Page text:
Bassetlaw, as one would expect from my earlier remarks, has chosen to spend no money on ASBOs, despite the fact that we have a small number of nightmare households that ruin communities with their bullying, intimidation, vandalism and abuse. I could name those households; the police could name them; the council could also name them. Quite a number of them are in council accommodation, so why is the council—along with many others across the country—not using its powers? This applies not only to ASBOs. Many local authorities are not using their powers relating to waste, abandoned cars, fireworks and noise controls. It is as though they are bidding for the Olympics. Their figures for the past five years show five zeros: the five rings, the five doing nothings. We see this in authority after authority.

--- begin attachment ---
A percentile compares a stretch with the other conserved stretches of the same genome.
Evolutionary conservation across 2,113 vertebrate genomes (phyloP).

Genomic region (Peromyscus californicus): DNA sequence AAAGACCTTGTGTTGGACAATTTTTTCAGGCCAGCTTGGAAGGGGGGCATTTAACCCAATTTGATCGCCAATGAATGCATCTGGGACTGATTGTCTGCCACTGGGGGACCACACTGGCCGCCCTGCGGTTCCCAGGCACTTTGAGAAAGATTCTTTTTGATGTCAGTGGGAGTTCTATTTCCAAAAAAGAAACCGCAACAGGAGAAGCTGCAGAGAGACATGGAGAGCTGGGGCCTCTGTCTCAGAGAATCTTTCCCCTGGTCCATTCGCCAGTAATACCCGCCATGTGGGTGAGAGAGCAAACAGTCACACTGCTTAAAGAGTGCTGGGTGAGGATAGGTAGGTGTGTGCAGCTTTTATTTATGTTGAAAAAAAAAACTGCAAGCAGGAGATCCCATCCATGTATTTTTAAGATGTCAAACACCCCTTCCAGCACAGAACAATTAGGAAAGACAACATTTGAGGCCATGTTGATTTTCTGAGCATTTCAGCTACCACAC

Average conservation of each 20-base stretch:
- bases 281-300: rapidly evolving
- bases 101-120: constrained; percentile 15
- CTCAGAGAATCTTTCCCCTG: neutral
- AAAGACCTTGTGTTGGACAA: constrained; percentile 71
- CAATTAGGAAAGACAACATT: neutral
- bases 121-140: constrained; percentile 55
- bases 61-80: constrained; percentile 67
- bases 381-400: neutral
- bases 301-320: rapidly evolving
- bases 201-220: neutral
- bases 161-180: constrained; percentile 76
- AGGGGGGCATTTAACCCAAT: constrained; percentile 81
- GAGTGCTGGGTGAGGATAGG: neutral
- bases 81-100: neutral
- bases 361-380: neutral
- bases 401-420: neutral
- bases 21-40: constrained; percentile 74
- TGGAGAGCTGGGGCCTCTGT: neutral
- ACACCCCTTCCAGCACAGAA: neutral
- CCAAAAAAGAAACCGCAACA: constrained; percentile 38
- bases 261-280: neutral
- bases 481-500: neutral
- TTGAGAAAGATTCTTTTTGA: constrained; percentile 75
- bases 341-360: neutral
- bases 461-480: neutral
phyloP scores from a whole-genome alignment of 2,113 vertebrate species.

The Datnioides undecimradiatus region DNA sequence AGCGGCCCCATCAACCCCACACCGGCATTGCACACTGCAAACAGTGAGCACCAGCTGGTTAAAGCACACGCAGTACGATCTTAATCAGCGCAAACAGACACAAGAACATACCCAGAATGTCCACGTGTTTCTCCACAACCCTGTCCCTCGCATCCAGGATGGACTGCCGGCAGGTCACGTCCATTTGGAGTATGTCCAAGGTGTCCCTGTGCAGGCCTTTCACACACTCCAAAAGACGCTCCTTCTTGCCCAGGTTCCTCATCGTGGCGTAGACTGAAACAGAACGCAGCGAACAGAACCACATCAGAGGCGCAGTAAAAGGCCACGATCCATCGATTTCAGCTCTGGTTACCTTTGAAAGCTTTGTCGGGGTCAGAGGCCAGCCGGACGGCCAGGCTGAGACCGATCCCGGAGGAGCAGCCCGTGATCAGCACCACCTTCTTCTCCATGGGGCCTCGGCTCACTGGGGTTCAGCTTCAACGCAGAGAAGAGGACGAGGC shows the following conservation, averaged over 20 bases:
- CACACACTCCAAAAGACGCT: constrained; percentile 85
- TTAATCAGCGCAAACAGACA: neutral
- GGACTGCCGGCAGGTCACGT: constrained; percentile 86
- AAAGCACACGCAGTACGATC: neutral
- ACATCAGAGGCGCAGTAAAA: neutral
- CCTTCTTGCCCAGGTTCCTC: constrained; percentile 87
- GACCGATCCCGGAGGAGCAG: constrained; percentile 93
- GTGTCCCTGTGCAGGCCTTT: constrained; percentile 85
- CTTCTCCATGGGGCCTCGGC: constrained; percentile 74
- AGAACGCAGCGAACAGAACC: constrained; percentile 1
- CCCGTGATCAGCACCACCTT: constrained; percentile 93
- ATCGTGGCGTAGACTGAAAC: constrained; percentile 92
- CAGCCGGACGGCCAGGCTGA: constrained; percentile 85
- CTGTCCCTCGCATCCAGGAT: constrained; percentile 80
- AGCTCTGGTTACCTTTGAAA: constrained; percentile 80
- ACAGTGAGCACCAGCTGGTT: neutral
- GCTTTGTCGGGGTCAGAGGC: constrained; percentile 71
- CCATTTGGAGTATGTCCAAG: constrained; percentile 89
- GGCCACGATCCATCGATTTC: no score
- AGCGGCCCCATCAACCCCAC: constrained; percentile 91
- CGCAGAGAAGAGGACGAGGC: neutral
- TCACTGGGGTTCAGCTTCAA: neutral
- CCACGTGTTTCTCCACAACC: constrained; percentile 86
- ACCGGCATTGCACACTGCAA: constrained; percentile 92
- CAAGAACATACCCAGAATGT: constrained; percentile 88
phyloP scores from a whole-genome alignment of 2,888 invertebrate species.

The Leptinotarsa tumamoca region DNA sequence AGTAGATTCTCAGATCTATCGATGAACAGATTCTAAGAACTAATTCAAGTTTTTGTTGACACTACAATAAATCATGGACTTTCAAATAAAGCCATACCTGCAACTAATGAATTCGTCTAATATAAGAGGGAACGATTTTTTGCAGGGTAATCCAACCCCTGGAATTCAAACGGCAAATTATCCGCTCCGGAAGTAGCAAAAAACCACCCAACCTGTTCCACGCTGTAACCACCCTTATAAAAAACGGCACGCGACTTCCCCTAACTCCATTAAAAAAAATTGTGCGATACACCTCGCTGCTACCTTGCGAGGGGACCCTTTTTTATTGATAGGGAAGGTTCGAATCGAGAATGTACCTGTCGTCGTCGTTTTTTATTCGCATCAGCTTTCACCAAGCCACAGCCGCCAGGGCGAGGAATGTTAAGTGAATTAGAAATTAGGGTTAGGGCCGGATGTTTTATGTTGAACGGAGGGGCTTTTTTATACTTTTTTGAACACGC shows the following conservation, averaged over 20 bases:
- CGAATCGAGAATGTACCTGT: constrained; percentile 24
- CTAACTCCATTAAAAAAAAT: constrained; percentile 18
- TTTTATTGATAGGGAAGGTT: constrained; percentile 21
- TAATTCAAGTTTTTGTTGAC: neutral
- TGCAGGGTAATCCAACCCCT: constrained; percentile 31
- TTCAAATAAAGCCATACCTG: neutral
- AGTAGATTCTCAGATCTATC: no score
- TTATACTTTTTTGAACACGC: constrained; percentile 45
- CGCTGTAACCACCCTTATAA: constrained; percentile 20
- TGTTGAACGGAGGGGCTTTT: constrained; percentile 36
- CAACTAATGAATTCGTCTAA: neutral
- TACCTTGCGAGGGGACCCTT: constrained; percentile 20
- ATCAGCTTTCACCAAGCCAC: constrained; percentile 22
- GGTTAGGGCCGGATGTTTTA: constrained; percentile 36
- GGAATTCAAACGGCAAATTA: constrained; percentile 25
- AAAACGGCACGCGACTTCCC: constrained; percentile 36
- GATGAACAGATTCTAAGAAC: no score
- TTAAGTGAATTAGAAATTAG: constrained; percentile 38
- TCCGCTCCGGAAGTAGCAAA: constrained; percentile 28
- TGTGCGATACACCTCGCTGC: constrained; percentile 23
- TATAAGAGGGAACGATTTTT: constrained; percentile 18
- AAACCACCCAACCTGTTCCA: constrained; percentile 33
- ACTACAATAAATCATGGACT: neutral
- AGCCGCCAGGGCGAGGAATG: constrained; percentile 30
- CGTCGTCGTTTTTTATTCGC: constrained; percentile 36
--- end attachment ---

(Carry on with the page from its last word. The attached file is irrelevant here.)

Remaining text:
There are examples of good authorities, however. The city of Nottingham, an excellently run authority, has taken a lead in challenging antisocial behaviour and I give it particular credit for its zero tolerance policy with regard to the shameful gardens that some of its tenants used to keep but are no longer entitled to keep. The council is bringing up the neighbourhood. The same dysfunctional families and households are often involved in these practices as well. Often, the problems involve not the younger children but the older ones and the adults. The council has tackled those problems effectively. Manchester city council has also taken a lead in issuing ASBOs and using its powers inventively. It has given the bullies who hassle their communities more hassle in return than they give out. That is the direction that we need to take.